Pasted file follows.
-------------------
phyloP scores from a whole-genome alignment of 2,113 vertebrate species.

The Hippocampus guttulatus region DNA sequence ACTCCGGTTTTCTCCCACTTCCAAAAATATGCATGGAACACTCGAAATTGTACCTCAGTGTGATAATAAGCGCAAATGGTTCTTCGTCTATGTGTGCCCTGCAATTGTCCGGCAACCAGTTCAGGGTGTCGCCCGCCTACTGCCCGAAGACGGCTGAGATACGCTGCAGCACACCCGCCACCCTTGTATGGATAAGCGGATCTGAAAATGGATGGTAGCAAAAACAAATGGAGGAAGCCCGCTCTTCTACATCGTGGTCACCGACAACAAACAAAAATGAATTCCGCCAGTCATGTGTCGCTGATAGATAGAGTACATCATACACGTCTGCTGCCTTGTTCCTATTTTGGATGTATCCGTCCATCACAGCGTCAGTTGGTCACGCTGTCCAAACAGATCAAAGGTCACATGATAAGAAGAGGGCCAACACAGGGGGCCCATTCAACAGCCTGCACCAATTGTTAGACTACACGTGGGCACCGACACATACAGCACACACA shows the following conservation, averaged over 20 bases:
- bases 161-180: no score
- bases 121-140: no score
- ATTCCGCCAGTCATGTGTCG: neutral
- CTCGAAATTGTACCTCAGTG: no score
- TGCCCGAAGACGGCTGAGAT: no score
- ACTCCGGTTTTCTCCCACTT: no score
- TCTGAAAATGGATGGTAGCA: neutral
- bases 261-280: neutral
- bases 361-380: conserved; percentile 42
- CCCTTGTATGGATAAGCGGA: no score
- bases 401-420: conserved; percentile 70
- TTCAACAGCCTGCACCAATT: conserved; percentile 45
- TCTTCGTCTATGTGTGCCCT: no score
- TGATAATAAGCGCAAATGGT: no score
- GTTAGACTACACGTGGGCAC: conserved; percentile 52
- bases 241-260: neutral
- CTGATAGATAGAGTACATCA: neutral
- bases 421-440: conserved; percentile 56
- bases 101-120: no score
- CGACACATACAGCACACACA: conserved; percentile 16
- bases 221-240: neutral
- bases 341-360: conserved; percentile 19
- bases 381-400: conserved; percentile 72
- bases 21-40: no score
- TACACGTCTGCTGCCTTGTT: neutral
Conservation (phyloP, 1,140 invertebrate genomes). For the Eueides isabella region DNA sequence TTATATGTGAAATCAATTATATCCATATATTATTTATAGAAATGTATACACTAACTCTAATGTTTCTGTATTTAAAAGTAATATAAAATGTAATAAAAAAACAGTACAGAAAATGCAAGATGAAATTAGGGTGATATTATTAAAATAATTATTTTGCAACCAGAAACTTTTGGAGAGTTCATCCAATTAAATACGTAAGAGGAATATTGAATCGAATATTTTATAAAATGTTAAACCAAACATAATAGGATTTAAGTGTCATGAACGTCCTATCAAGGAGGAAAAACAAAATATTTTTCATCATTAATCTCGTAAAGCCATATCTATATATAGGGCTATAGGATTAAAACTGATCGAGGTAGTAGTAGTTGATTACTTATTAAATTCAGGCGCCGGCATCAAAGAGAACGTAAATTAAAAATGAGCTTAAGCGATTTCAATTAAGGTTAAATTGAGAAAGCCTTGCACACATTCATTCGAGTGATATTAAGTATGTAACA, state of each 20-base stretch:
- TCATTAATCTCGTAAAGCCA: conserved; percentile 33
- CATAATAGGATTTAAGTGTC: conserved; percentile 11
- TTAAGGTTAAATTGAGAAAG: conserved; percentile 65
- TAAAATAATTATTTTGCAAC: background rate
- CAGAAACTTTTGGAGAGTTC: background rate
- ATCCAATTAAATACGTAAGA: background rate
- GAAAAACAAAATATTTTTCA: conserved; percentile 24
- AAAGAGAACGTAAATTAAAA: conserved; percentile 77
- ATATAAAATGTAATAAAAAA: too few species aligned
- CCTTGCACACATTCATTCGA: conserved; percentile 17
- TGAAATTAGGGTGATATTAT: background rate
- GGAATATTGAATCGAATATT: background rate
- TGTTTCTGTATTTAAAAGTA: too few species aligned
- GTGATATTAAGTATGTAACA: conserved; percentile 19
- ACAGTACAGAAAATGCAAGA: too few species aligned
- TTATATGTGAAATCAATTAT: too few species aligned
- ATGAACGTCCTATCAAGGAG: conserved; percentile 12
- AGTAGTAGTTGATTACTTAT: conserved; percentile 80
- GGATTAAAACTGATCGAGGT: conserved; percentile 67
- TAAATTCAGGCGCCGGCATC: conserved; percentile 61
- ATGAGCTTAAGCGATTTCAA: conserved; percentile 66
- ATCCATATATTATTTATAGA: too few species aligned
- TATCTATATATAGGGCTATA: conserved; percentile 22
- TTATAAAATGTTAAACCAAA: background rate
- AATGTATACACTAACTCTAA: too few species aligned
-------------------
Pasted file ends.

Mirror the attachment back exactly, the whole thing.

phyloP scores from a whole-genome alignment of 2,113 vertebrate species.

The Hippocampus guttulatus region DNA sequence ACTCCGGTTTTCTCCCACTTCCAAAAATATGCATGGAACACTCGAAATTGTACCTCAGTGTGATAATAAGCGCAAATGGTTCTTCGTCTATGTGTGCCCTGCAATTGTCCGGCAACCAGTTCAGGGTGTCGCCCGCCTACTGCCCGAAGACGGCTGAGATACGCTGCAGCACACCCGCCACCCTTGTATGGATAAGCGGATCTGAAAATGGATGGTAGCAAAAACAAATGGAGGAAGCCCGCTCTTCTACATCGTGGTCACCGACAACAAACAAAAATGAATTCCGCCAGTCATGTGTCGCTGATAGATAGAGTACATCATACACGTCTGCTGCCTTGTTCCTATTTTGGATGTATCCGTCCATCACAGCGTCAGTTGGTCACGCTGTCCAAACAGATCAAAGGTCACATGATAAGAAGAGGGCCAACACAGGGGGCCCATTCAACAGCCTGCACCAATTGTTAGACTACACGTGGGCACCGACACATACAGCACACACA shows the following conservation, averaged over 20 bases:
- bases 161-180: no score
- bases 121-140: no score
- ATTCCGCCAGTCATGTGTCG: neutral
- CTCGAAATTGTACCTCAGTG: no score
- TGCCCGAAGACGGCTGAGAT: no score
- ACTCCGGTTTTCTCCCACTT: no score
- TCTGAAAATGGATGGTAGCA: neutral
- bases 261-280: neutral
- bases 361-380: conserved; percentile 42
- CCCTTGTATGGATAAGCGGA: no score
- bases 401-420: conserved; percentile 70
- TTCAACAGCCTGCACCAATT: conserved; percentile 45
- TCTTCGTCTATGTGTGCCCT: no score
- TGATAATAAGCGCAAATGGT: no score
- GTTAGACTACACGTGGGCAC: conserved; percentile 52
- bases 241-260: neutral
- CTGATAGATAGAGTACATCA: neutral
- bases 421-440: conserved; percentile 56
- bases 101-120: no score
- CGACACATACAGCACACACA: conserved; percentile 16
- bases 221-240: neutral
- bases 341-360: conserved; percentile 19
- bases 381-400: conserved; percentile 72
- bases 21-40: no score
- TACACGTCTGCTGCCTTGTT: neutral
Conservation (phyloP, 1,140 invertebrate genomes). For the Eueides isabella region DNA sequence TTATATGTGAAATCAATTATATCCATATATTATTTATAGAAATGTATACACTAACTCTAATGTTTCTGTATTTAAAAGTAATATAAAATGTAATAAAAAAACAGTACAGAAAATGCAAGATGAAATTAGGGTGATATTATTAAAATAATTATTTTGCAACCAGAAACTTTTGGAGAGTTCATCCAATTAAATACGTAAGAGGAATATTGAATCGAATATTTTATAAAATGTTAAACCAAACATAATAGGATTTAAGTGTCATGAACGTCCTATCAAGGAGGAAAAACAAAATATTTTTCATCATTAATCTCGTAAAGCCATATCTATATATAGGGCTATAGGATTAAAACTGATCGAGGTAGTAGTAGTTGATTACTTATTAAATTCAGGCGCCGGCATCAAAGAGAACGTAAATTAAAAATGAGCTTAAGCGATTTCAATTAAGGTTAAATTGAGAAAGCCTTGCACACATTCATTCGAGTGATATTAAGTATGTAACA, state of each 20-base stretch:
- TCATTAATCTCGTAAAGCCA: conserved; percentile 33
- CATAATAGGATTTAAGTGTC: conserved; percentile 11
- TTAAGGTTAAATTGAGAAAG: conserved; percentile 65
- TAAAATAATTATTTTGCAAC: background rate
- CAGAAACTTTTGGAGAGTTC: background rate
- ATCCAATTAAATACGTAAGA: background rate
- GAAAAACAAAATATTTTTCA: conserved; percentile 24
- AAAGAGAACGTAAATTAAAA: conserved; percentile 77
- ATATAAAATGTAATAAAAAA: too few species aligned
- CCTTGCACACATTCATTCGA: conserved; percentile 17
- TGAAATTAGGGTGATATTAT: background rate
- GGAATATTGAATCGAATATT: background rate
- TGTTTCTGTATTTAAAAGTA: too few species aligned
- GTGATATTAAGTATGTAACA: conserved; percentile 19
- ACAGTACAGAAAATGCAAGA: too few species aligned
- TTATATGTGAAATCAATTAT: too few species aligned
- ATGAACGTCCTATCAAGGAG: conserved; percentile 12
- AGTAGTAGTTGATTACTTAT: conserved; percentile 80
- GGATTAAAACTGATCGAGGT: conserved; percentile 67
- TAAATTCAGGCGCCGGCATC: conserved; percentile 61
- ATGAGCTTAAGCGATTTCAA: conserved; percentile 66
- ATCCATATATTATTTATAGA: too few species aligned
- TATCTATATATAGGGCTATA: conserved; percentile 22
- TTATAAAATGTTAAACCAAA: background rate
- AATGTATACACTAACTCTAA: too few species aligned